Real-time Visualizations & Dashboards with Epoch and Python

4 min read Michael Carroll on Jul 28, 2019
Real-time Visualizations and Dashboards with Epoch

There are a ton of dashboard and visualization tools out there – D3.js, EON and others, some of which you can find tutorials on right here at PubNub’s blog.

In this tutorial, we’ll look at another option, Epoch, a general purpose real-time charting library for building beautiful, smooth, and high-performance visualizations. Epoch has a couple of neat features right out of the box:

  • It’s focused on real-time data
  • It’s built on D3.js
  • It has very simple APIs

We will be building a real-time chart using Epoch with our data source being a Python script, showing the power of cross-language SDKs of PubNub.


Epoch is a charting library for application developers and visualization designers. It focuses on two different aspects of visualization programming:

  • Basic charts for creating historical reports
  • Real-time charts for displaying frequently updating time series data



Source to Code

All the source code you need for the tutorial is available here.

Server Side: The Data Source

As per the diagram above, let’s start with Python script which acts as a data source and from where the data is generated and published to the PubNub’s channel.

Firstly, let’s import some of the Python packages that we are going to use.

  • randint is responsible for generating random integer.
  • Pubnub is to import PubNub’s Python SDK.
  • threading is present as we want to use one of it’s methods to execute a function at fixed interval of time.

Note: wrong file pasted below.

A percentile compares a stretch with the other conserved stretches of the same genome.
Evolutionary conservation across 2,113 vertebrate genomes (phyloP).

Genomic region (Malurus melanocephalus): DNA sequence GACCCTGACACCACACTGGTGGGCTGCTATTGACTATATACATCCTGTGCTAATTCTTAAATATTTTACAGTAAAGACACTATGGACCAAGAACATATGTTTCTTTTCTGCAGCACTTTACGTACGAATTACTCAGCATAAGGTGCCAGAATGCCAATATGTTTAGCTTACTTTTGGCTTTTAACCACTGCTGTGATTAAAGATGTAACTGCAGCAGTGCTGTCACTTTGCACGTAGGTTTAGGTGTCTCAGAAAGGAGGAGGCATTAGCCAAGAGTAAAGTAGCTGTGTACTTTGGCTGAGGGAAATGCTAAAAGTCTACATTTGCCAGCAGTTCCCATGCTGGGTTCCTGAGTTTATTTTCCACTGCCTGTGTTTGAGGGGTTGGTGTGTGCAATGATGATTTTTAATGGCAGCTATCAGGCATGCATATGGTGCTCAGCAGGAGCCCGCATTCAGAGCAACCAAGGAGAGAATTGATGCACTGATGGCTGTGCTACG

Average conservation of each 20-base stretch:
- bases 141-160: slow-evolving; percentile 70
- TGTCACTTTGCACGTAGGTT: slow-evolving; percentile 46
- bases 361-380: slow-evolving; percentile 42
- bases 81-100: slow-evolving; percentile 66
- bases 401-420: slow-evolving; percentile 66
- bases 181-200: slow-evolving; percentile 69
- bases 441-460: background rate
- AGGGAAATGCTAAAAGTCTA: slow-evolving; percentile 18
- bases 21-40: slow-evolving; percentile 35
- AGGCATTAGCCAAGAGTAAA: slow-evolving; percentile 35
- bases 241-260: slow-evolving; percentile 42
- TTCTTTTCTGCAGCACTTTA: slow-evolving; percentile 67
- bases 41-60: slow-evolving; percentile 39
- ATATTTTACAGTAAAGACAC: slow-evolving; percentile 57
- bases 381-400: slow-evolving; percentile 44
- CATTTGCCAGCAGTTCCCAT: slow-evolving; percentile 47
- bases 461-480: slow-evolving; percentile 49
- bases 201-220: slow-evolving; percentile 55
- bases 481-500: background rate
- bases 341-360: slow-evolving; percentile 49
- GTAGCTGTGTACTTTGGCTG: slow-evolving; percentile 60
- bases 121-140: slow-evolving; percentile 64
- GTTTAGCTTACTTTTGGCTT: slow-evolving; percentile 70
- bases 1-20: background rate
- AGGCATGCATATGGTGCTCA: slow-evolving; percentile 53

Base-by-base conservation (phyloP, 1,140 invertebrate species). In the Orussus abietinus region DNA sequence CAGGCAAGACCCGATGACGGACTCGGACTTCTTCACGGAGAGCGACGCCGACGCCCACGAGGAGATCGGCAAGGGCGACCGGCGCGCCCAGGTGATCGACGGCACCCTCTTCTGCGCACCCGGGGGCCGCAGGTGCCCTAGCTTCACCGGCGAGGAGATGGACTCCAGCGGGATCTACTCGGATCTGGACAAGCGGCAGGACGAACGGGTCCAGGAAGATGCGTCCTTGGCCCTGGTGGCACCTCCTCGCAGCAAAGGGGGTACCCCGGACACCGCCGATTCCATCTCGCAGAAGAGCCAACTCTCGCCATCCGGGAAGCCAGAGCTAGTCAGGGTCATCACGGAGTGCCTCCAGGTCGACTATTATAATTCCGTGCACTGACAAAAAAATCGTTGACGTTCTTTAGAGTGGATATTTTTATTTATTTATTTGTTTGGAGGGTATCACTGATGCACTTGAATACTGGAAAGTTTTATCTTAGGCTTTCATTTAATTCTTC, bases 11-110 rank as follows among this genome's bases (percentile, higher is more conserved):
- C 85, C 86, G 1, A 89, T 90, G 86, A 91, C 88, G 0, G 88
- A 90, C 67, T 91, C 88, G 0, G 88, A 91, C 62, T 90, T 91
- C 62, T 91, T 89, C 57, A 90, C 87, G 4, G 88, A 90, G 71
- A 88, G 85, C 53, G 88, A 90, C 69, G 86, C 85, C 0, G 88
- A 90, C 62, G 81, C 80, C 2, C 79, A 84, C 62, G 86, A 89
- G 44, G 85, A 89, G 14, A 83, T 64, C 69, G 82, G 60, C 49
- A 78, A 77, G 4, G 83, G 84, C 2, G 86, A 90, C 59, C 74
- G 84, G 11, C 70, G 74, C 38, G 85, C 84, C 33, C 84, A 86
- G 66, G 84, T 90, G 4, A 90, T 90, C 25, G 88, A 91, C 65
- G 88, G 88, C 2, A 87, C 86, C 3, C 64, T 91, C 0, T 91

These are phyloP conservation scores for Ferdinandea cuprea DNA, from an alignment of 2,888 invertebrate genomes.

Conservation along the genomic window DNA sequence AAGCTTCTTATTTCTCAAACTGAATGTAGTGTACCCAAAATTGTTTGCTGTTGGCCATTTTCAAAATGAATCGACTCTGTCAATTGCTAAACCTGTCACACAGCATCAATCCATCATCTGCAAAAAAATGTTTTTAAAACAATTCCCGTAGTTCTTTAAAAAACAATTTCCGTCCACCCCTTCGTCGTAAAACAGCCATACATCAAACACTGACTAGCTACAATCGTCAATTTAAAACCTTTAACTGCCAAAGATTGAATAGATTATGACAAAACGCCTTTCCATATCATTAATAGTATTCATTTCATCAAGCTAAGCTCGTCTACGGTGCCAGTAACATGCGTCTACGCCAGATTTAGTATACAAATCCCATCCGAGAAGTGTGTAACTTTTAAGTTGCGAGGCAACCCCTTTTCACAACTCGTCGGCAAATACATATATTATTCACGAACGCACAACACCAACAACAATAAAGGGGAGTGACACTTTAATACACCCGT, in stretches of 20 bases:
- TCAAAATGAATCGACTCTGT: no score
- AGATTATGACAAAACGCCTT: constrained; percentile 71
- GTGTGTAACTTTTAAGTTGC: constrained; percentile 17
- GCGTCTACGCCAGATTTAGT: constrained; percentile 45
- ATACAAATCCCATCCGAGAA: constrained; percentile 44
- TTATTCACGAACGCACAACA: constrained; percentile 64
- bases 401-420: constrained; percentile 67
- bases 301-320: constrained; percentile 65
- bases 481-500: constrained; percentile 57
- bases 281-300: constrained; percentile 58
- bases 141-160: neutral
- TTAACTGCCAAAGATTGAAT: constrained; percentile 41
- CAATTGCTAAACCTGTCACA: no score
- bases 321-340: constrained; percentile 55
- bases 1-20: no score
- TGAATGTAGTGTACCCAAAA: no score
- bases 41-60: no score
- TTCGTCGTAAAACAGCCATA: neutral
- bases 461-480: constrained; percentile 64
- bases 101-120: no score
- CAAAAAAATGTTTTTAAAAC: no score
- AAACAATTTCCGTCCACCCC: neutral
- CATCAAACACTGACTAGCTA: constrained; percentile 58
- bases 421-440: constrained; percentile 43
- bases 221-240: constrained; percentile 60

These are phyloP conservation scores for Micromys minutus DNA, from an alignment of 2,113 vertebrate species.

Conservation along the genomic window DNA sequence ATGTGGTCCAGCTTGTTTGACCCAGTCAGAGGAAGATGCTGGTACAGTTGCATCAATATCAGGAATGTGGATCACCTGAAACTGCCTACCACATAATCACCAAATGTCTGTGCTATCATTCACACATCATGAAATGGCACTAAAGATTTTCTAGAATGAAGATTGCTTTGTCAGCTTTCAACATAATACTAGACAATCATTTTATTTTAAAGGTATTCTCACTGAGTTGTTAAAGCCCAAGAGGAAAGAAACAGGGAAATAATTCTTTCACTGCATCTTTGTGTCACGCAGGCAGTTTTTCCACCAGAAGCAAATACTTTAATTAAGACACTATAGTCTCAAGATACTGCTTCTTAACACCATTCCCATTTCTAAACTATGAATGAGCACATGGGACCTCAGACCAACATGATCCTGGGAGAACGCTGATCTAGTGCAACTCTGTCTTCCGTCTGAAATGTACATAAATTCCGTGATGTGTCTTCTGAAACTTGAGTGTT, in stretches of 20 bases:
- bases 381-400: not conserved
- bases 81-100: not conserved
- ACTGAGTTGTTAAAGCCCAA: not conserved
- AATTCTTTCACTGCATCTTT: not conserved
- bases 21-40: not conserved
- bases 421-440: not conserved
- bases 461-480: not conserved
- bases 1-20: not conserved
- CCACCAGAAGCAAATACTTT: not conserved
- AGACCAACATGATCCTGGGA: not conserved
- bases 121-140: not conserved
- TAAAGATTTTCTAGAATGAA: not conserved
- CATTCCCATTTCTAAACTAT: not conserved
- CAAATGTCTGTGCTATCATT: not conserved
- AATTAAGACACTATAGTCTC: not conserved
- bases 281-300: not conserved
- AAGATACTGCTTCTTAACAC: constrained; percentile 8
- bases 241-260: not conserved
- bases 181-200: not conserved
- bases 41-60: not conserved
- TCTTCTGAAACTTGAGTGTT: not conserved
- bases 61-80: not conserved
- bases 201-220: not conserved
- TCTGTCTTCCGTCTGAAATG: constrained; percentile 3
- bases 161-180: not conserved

• datetime and time are to get time and convert time to desired format.
from random import randint
import threading
from pubnub import Pubnub
from datetime import datetime
import time

Initialize global variable for PubNub.

pn = 0

Start with the main() function from where the programs starts getting executed. Inside that, we define the pubnub constant ‘pn’ with publish and subscribe key. Then we mention the function loop(), which will run for the first time and then repeat itself.

def main():
   global pn
   pn = Pubnub(publish_key="demo", subscribe_key="demo", ssl_on=False)
if __name__ == "__main__":

Here is how the loop() function looks.

def loop():
    threading.Timer(1, loop).start()
    num = randint(0, 10)
    dt =
    timestamp = int((time.mktime(dt.timetuple()) + dt.microsecond/1000000.0)*1000)
    object = dict(time=timestamp, y=num)
    pn.publish(channel="epoch-pubnub", message=object)

threading.Timer(1, loop).start() tells a thread to executes a function named ‘loop’ after

every 1 second has passed and then to start the timer.

Then we create a random integer between 0 and 10 and store it in num using num = randint(0, 10)

We get the current date and time using dt =

Now, if we go through the docs of EpochJS and look at the example of real-time line chart, it expects the data in a specific format.

    "time": timestamp,
    "y": some_value

timestamp = int((time.mktime(dt.timetuple()) + dt.microsecond/1000000.0)*1000) converts current time to timestamp.